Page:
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IRAN: Strong Man

5 minute read

Mohammed Mossadegh decided that the time had come to act. His top lieutenants crammed themselves into two Chevrolets and drove out of Teheran to a rendezvous at the summer home of Hussein

Makki, Mossadegh’s fiery No. 1 aide. They were determined to get Mossadegh back into office, and to oust wealthy and adroit old Premier Ahmed Qavam (TIME, July 28). But how?

For five frantic hours they considered and rejected proposals. Qavam might be assassinated—but he was a hard man to get a shot at. They might stir up tribal revolts—but that would take too long. Finally, they agreed on a desperate, dangerous move: invite the Red toughs of the outlawed (Communist) Tudeh Party —whom they knew by bitter experience to be militant and well led—to fight in the street alongside them, against the army and the police. Makki summed up the instructions: “Launch a series of violent demonstrations no matter what their outcome—even revolution.” The first was scheduled for Monday, with new outbreaks on each succeeding day until old Qavam or the young Shah yielded.

Chaos broke out as planned. Teheran, a city of 1,000,000 population, was paralyzed by a general strike. Mobs threatened the Majlis, fired government jeeps, and hurled stones at the troops and police, who replied with tear gas and gunfire. At least 20 persons, and perhaps many more, were killed. The Communists linked arms with members of the pro-fascist Pan-Iranian and Sumka parties and led the rioters in chanting a new slogan: “Down with the Traitor Shah.” But by late afternoon the exhausted demonstrators began trickling back to their hovels.

The Weak Shah. Qavam moved to counterattack. He hurried to the Shah, proposed that the Majlis be dissolved, and outlined plans to jail the mob leaders. At this point, the fight for Iran might have gone either way. But the attacks on the monarchy had scared the Shah; moreover, he feared, and not without reason, that Qavam’s vigorous measures might cause defections in the army. The weak Shah refused the dangerous but necessary gamble.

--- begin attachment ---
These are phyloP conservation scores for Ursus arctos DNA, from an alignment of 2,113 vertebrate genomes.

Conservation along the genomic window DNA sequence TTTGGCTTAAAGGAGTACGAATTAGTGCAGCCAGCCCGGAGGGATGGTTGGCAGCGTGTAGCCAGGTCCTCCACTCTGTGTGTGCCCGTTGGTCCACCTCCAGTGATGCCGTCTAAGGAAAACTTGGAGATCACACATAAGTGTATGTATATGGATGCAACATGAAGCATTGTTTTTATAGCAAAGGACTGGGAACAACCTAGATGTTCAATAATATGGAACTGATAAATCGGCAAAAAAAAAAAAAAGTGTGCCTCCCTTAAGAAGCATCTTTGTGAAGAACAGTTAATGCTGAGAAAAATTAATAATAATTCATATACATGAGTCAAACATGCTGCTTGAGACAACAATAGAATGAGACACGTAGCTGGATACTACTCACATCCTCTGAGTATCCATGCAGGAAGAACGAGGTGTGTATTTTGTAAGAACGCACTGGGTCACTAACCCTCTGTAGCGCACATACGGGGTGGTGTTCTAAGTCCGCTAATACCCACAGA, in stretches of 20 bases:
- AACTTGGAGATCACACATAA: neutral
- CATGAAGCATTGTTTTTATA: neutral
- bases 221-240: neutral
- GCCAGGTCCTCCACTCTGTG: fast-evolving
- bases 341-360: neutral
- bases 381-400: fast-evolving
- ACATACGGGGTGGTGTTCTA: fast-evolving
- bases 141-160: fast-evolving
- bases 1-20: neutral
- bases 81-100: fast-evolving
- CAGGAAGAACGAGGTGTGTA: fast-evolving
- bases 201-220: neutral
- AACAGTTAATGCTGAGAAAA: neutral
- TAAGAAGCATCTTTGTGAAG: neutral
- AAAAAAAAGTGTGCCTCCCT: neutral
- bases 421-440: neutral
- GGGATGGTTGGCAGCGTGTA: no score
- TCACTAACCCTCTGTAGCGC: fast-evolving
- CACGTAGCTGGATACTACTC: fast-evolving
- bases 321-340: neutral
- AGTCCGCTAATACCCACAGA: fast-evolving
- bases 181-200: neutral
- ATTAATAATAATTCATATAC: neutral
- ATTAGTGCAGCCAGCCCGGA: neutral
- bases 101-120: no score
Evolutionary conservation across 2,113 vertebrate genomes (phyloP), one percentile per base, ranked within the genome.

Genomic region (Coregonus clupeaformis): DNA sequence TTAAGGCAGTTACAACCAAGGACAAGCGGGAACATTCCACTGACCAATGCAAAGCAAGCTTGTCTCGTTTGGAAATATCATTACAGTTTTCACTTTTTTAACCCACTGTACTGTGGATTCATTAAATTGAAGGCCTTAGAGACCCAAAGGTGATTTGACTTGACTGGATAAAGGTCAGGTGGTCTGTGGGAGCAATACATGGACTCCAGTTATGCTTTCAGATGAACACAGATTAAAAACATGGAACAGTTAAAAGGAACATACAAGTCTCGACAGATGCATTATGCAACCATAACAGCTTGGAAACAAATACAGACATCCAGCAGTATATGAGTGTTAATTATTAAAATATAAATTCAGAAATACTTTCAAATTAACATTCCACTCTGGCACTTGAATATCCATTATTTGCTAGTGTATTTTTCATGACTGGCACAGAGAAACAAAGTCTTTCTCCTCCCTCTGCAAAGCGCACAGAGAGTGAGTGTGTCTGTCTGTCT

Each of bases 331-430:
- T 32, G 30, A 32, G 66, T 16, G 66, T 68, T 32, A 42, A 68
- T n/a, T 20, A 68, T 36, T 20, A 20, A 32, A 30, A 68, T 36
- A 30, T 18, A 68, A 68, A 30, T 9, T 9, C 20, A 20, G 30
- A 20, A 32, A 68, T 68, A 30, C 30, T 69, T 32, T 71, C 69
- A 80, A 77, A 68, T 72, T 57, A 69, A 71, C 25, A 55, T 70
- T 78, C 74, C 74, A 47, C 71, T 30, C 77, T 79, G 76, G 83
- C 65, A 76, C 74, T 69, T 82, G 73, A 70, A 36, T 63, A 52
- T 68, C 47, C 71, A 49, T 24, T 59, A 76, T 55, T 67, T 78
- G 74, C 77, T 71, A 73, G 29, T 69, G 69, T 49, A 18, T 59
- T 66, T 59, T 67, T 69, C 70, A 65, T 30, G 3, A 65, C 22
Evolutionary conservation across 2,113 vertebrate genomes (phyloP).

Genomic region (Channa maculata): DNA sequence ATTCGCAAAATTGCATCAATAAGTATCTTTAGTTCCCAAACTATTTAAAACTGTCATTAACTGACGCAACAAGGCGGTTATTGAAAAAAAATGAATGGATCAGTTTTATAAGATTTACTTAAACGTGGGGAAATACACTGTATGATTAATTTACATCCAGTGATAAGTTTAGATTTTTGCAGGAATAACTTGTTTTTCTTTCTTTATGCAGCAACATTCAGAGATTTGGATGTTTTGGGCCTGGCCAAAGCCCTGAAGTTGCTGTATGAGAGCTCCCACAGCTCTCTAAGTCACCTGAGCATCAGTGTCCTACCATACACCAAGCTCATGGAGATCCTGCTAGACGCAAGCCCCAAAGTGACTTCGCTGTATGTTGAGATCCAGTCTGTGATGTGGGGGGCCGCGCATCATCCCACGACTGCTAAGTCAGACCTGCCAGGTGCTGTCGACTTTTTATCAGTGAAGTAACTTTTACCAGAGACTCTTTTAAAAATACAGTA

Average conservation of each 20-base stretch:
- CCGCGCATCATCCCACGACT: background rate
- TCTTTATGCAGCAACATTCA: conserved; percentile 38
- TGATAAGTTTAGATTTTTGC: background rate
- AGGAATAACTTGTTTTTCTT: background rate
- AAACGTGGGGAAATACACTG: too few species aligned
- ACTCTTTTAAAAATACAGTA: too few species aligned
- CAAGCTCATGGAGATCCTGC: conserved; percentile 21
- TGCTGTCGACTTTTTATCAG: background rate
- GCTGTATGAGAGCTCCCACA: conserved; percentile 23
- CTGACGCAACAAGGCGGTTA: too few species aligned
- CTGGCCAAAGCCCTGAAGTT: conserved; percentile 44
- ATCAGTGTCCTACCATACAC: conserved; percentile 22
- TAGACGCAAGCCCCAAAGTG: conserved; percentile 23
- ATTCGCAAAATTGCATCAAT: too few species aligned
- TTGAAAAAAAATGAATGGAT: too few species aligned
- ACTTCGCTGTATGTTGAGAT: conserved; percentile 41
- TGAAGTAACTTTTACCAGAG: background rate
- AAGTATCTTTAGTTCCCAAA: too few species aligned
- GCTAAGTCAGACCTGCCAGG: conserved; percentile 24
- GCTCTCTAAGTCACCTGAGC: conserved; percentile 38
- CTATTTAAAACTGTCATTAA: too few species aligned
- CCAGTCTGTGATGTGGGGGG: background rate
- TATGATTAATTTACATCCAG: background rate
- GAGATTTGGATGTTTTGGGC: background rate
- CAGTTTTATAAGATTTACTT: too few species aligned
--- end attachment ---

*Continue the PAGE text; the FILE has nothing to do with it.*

Old Fox Qavam resigned the premiership; he could do nothing else. He hurried into hiding, and at week’s end was still safe, though mobs cried for his head and the Parliament threatened to strip him of his fortune. As the news of Qavam’s downfall spread, 72-year-old Mossadegh stepped out on his balcony, sobbed to the mob: “Your sacrifice today saved the country,” and fainted.

The next day, the weepy, faint-prone old man was back in power. He had beaten Qavam and the Shah, who now gave Mossadegh the War Ministry he had earlier denied him. And he had beaten the British, even if his victories had left his country near anarchy and his people impoverished.

The Evil Mullah. Mossadegh knew that his hour of triumph was yet incomplete. Returned to power by the mob, he was in danger of becoming its prisoner. Teheran’s streets resembled those of Moscow in November 1917. The army had disappeared, the police had fled. Communists and Nationalists had taken over the police stations, were patrolling the streets and careening around in police cars. The alliance between the Reds and the Nationalists was growing, fostered by a turbaned Rasputin named Mullah Ayatulla Kashani, who boasts that he decreed the death of the late Premier Ali Razmara. At a huge Red demonstration, a spokesman read these words from Mullah Kashani: “It was the union of you workers and the Iranian people that brought us victory.” The emboldened Reds roamed the streets demanding legalization of the outlawed Tudeh, and shouting hate-America slogans.

Mossadegh sent his newly appointed police chief, a well-known Nationalist, to broadcast a warning for the Mullah’s ears: “Some of the foreign agents have changed colors and, under the guise of Nationalist groups, are carrying out their sinister plans . . . Hound out such elements from your ranks.” He followed this by force. Police reappeared and began chasing the Nationalist-Communist gangs.

Mullah Kashani caved in, joined the chorus for law & order and set his Nationalist thugs to battle their Red buddies of a few hours before.

Slowly, Teheran emerged from under the terror. Mossadegh made a point of visiting the Shah and respectfully kissing the monarch’s hand, whereupon the Shah bussed the old Premier in the face. Then Mossadegh, full of confidence and good will, called in British Charge d’Affaires George Middleton to talk about oil. He had just scored a victory against the British: the World Court at The Hague rejected Britain’s protest against the expropriation of the Anglo-Iranian Oil Co., on the grounds that the court did not have jurisdiction. Mossadegh offered his British caller nothing tangible but conversed amicably for two hours.

For the moment, at least, the revolution which had been turned on earlier in the week had been safely turned off. Out of the bloodbath, fainting Mohammed Mossadegh emerged as the undisputed strong man of Iran.

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